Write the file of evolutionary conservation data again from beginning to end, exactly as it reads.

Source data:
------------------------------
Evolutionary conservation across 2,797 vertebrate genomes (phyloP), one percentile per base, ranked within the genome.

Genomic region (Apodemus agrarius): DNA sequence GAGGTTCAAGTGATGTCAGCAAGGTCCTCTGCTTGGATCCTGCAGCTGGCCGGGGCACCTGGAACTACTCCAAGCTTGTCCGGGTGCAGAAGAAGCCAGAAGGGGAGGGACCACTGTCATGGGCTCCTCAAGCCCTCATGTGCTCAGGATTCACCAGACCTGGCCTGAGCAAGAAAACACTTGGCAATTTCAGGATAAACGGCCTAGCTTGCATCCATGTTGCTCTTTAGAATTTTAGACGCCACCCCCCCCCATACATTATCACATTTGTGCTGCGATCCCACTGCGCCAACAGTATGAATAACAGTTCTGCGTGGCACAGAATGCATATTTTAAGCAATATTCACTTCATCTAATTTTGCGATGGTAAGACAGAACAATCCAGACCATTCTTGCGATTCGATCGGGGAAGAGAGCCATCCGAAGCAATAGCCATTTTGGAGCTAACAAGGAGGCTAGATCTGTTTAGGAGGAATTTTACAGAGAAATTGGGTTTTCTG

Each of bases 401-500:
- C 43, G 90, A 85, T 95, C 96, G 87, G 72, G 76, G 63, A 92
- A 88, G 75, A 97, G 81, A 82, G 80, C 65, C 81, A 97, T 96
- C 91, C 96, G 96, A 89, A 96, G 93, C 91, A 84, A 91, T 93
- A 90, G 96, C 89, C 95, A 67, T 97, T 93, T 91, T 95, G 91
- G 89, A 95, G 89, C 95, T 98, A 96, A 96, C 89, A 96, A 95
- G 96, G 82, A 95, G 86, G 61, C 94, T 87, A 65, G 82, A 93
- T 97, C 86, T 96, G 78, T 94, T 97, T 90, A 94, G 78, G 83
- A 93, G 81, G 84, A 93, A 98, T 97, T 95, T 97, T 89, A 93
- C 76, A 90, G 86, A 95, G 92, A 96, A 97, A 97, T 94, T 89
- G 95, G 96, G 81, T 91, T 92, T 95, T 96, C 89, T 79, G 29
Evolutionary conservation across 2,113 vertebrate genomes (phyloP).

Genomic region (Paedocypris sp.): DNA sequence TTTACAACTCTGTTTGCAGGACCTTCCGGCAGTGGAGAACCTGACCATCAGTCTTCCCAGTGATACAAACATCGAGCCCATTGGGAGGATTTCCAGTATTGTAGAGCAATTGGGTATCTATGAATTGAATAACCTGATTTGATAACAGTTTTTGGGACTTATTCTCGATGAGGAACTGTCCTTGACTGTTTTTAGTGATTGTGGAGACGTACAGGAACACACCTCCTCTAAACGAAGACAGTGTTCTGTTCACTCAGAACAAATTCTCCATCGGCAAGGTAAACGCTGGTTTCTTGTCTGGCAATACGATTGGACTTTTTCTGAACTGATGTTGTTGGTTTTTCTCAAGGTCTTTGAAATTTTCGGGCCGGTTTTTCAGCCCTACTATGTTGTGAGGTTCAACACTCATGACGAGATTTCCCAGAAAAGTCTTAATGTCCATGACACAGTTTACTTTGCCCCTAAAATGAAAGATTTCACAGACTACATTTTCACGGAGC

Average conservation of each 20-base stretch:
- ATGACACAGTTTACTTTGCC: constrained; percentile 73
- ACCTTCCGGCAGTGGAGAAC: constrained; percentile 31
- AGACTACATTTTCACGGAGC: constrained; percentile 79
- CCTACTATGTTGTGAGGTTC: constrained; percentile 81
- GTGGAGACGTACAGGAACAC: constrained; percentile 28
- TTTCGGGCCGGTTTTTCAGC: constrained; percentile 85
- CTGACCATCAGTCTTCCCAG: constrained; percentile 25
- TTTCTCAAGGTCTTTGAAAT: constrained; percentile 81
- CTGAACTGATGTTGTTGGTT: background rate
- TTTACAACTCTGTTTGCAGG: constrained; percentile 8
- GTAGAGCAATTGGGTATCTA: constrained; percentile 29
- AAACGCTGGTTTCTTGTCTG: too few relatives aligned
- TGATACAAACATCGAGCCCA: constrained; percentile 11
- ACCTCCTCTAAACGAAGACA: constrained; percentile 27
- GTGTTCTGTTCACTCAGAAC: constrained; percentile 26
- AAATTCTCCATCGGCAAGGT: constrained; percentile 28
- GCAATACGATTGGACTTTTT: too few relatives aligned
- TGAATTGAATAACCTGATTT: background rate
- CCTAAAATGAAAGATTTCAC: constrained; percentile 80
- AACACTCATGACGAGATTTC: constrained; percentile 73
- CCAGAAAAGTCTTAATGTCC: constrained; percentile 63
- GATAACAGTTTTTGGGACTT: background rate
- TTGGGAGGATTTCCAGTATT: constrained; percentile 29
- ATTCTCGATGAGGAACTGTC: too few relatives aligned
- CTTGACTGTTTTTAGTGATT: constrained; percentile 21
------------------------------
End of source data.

Evolutionary conservation across 2,797 vertebrate genomes (phyloP), one percentile per base, ranked within the genome.

Genomic region (Apodemus agrarius): DNA sequence GAGGTTCAAGTGATGTCAGCAAGGTCCTCTGCTTGGATCCTGCAGCTGGCCGGGGCACCTGGAACTACTCCAAGCTTGTCCGGGTGCAGAAGAAGCCAGAAGGGGAGGGACCACTGTCATGGGCTCCTCAAGCCCTCATGTGCTCAGGATTCACCAGACCTGGCCTGAGCAAGAAAACACTTGGCAATTTCAGGATAAACGGCCTAGCTTGCATCCATGTTGCTCTTTAGAATTTTAGACGCCACCCCCCCCCATACATTATCACATTTGTGCTGCGATCCCACTGCGCCAACAGTATGAATAACAGTTCTGCGTGGCACAGAATGCATATTTTAAGCAATATTCACTTCATCTAATTTTGCGATGGTAAGACAGAACAATCCAGACCATTCTTGCGATTCGATCGGGGAAGAGAGCCATCCGAAGCAATAGCCATTTTGGAGCTAACAAGGAGGCTAGATCTGTTTAGGAGGAATTTTACAGAGAAATTGGGTTTTCTG

Each of bases 401-500:
- C 43, G 90, A 85, T 95, C 96, G 87, G 72, G 76, G 63, A 92
- A 88, G 75, A 97, G 81, A 82, G 80, C 65, C 81, A 97, T 96
- C 91, C 96, G 96, A 89, A 96, G 93, C 91, A 84, A 91, T 93
- A 90, G 96, C 89, C 95, A 67, T 97, T 93, T 91, T 95, G 91
- G 89, A 95, G 89, C 95, T 98, A 96, A 96, C 89, A 96, A 95
- G 96, G 82, A 95, G 86, G 61, C 94, T 87, A 65, G 82, A 93
- T 97, C 86, T 96, G 78, T 94, T 97, T 90, A 94, G 78, G 83
- A 93, G 81, G 84, A 93, A 98, T 97, T 95, T 97, T 89, A 93
- C 76, A 90, G 86, A 95, G 92, A 96, A 97, A 97, T 94, T 89
- G 95, G 96, G 81, T 91, T 92, T 95, T 96, C 89, T 79, G 29
Evolutionary conservation across 2,113 vertebrate genomes (phyloP).

Genomic region (Paedocypris sp.): DNA sequence TTTACAACTCTGTTTGCAGGACCTTCCGGCAGTGGAGAACCTGACCATCAGTCTTCCCAGTGATACAAACATCGAGCCCATTGGGAGGATTTCCAGTATTGTAGAGCAATTGGGTATCTATGAATTGAATAACCTGATTTGATAACAGTTTTTGGGACTTATTCTCGATGAGGAACTGTCCTTGACTGTTTTTAGTGATTGTGGAGACGTACAGGAACACACCTCCTCTAAACGAAGACAGTGTTCTGTTCACTCAGAACAAATTCTCCATCGGCAAGGTAAACGCTGGTTTCTTGTCTGGCAATACGATTGGACTTTTTCTGAACTGATGTTGTTGGTTTTTCTCAAGGTCTTTGAAATTTTCGGGCCGGTTTTTCAGCCCTACTATGTTGTGAGGTTCAACACTCATGACGAGATTTCCCAGAAAAGTCTTAATGTCCATGACACAGTTTACTTTGCCCCTAAAATGAAAGATTTCACAGACTACATTTTCACGGAGC

Average conservation of each 20-base stretch:
- ATGACACAGTTTACTTTGCC: constrained; percentile 73
- ACCTTCCGGCAGTGGAGAAC: constrained; percentile 31
- AGACTACATTTTCACGGAGC: constrained; percentile 79
- CCTACTATGTTGTGAGGTTC: constrained; percentile 81
- GTGGAGACGTACAGGAACAC: constrained; percentile 28
- TTTCGGGCCGGTTTTTCAGC: constrained; percentile 85
- CTGACCATCAGTCTTCCCAG: constrained; percentile 25
- TTTCTCAAGGTCTTTGAAAT: constrained; percentile 81
- CTGAACTGATGTTGTTGGTT: background rate
- TTTACAACTCTGTTTGCAGG: constrained; percentile 8
- GTAGAGCAATTGGGTATCTA: constrained; percentile 29
- AAACGCTGGTTTCTTGTCTG: too few relatives aligned
- TGATACAAACATCGAGCCCA: constrained; percentile 11
- ACCTCCTCTAAACGAAGACA: constrained; percentile 27
- GTGTTCTGTTCACTCAGAAC: constrained; percentile 26
- AAATTCTCCATCGGCAAGGT: constrained; percentile 28
- GCAATACGATTGGACTTTTT: too few relatives aligned
- TGAATTGAATAACCTGATTT: background rate
- CCTAAAATGAAAGATTTCAC: constrained; percentile 80
- AACACTCATGACGAGATTTC: constrained; percentile 73
- CCAGAAAAGTCTTAATGTCC: constrained; percentile 63
- GATAACAGTTTTTGGGACTT: background rate
- TTGGGAGGATTTCCAGTATT: constrained; percentile 29
- ATTCTCGATGAGGAACTGTC: too few relatives aligned
- CTTGACTGTTTTTAGTGATT: constrained; percentile 21